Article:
Planned Change, Event Change and Emergent Change®

Everything included in this blog site is under trademark, 2017. We appreciate your honoring and respecting such. Nothing can be printed or used in any way without written (not email) permission by Patrick A. Trottier, The Institute of Emergent Organizational Development and Emergent Change® (The Paris Convention for the Protection of Industrial Property. As of January 2019, the Convention has 177 contracting member countries).

Often I am asked, what is the difference between emergence in ‘event change’ and Emergent Organizations®.

It is a good question.

First let’s review Emergent Change®:

What is Emergent Change®?


“Emergent change is the continuous forming of influencing patterns that
continually create real-time change.”  (Trottier, 1995)

Certain elements are shaping the patterns on the right formation like wind patterns, air moisture, ground formation, different temperatures at low and high atmospheres, barometric pressure, etc.

Will it form into a tornado, or dissipate into blue skies?

What are the influencing patterns?
What are their relationships to each other as a whole system?

The following ‘simple’ diagram shows how ’emergent change’ occurs.

How emrgent change occurs


Emergence In Closed Systems

Key sentence below: “Closed systems create and adapt to ‘conditions within prescribed conditions’ to sustain their form, equilibrium and homeostasis for self-preservation.”



Emergence In Open Systems

Key sentences below: “Open systems shift their forms, boundaries and processes as their environments shift. Open systems better preserves themselves in complex and rapidly changing environments.”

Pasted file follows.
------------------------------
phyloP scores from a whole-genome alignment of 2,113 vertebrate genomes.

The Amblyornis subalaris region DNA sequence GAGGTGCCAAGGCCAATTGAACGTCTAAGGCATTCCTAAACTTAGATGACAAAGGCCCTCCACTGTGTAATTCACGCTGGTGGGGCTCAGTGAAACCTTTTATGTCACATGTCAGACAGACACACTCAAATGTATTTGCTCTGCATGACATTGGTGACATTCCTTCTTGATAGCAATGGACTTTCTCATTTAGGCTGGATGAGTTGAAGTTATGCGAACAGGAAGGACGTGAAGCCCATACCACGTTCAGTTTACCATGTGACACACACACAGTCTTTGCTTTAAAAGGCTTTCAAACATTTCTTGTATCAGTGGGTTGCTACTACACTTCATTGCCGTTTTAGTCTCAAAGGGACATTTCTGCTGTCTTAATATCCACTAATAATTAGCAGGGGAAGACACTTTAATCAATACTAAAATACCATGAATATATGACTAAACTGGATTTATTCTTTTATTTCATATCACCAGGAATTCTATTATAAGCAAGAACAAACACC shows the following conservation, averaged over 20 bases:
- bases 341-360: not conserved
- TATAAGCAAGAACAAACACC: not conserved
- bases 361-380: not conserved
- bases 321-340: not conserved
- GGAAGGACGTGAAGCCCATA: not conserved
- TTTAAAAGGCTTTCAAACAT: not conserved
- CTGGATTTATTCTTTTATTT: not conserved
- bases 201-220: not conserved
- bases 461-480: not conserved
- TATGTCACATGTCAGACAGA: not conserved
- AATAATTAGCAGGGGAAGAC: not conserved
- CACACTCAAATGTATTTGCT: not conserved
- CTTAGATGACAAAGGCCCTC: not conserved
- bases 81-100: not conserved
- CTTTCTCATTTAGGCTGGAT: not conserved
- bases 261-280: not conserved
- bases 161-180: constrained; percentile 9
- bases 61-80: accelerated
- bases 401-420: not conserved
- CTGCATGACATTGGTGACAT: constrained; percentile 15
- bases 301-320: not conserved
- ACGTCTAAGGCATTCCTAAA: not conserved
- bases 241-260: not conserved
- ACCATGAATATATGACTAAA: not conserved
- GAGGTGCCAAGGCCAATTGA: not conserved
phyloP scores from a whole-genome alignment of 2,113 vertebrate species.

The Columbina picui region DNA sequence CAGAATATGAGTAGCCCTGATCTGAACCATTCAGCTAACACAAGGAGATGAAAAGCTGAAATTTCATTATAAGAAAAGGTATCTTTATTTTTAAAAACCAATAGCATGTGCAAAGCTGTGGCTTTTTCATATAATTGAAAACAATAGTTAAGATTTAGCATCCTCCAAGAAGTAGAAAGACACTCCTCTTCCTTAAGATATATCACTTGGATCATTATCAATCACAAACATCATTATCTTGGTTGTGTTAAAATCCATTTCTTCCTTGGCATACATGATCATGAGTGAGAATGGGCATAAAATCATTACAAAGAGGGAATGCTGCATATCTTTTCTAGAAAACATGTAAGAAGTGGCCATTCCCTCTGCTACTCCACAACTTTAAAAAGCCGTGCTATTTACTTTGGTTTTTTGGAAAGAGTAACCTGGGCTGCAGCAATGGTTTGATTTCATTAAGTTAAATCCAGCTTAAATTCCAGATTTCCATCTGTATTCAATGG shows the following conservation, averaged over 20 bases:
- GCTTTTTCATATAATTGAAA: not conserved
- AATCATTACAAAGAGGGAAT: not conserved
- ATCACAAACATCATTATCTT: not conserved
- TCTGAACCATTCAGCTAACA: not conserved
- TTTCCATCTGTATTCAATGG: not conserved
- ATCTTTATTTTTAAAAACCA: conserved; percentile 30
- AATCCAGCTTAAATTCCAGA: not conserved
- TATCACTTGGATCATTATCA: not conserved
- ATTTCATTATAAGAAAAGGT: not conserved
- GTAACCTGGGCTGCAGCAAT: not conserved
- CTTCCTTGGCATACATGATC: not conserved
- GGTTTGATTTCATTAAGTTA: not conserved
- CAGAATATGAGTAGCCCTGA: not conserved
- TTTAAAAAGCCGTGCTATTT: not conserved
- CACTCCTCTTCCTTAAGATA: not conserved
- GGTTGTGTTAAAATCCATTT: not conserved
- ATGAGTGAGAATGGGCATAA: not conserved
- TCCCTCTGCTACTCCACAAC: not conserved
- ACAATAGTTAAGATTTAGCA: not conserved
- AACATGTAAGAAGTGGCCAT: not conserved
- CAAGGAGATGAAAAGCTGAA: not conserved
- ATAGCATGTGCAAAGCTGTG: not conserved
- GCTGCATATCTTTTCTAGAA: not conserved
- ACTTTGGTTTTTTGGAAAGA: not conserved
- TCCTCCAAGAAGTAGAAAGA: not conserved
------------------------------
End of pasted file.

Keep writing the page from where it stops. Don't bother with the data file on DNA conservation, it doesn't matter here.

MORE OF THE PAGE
Planned Change, Event Change and Emergent Change®

“The dance may change but the song stays the same.”

Planned change and ‘change management models’ are mostly step-wise linear models in which the organization has to fit into.

Special ‘event change’ workshops, as they are called in OD, occur once in a while to fix something, to change something, or to improve something.

The organization does not ‘transform’ – it ‘corrects’ to another static position, or improves within its prescribed boundaries.

Some examples of ‘event change’ approaches:

  • Problem-Solving Processes
  • Dialogic OD methods and tools
  • Continuous Improvement Initiatives
  • Business Process Improvement (BPI) Initiatives
  • Strategic Planning
  • etc….

Most change management ‘programs’ and ‘event workshops’ seem to be always ‘behind the eight ball’ (reactive) and becomes another ‘here we go again’ project, and is merely added to the list of ‘to dos’.
‘Event change’ is many times referred to as ‘the shotgun approach’.

This is 20th Century thinking.




I hope this somewhat explains the difference between ‘event change’ and ‘Emergent Organizations®.

There is a big difference.

‘Event change’ may actually reinforce the current state, form, equilibrium and homeostasis for self-preservation of the organization to preserve its form and function.

The actual power structures and fabric of the organization do not continually evolve – such moves to another ‘static position’.

EODC® and Emergent Change® transforms the organizational capability to continually shift their forms, boundaries and processes as a continuous emerging entity as their environments shift to better preserves itself in complex and rapidly changing environments.

As the old OD saying says:

“The dance may change but the song stays the same.”

To view a video on ‘Emergent Change®’, please go to:

You Tube: 

Thank you for your time and consideration.

Patrick A. Trottier
Emergent Organizational Development®
Emergent Organizational Development and Change®
































About Patrick A. Trottier

I am a 30 plus year applied Organizational Development practitioner having honed my craft in the U.S., Canada and internationally. Presently living in beautiful Vancouver, B.C., I am currently developing the next evolution of O.D. termed; 'Emergent Organizational Development and Emergent Change® (EODC)®, and focusing on Emergent OD®, Emergent Change® and the development of Emergent Organizations® within my professional practice.
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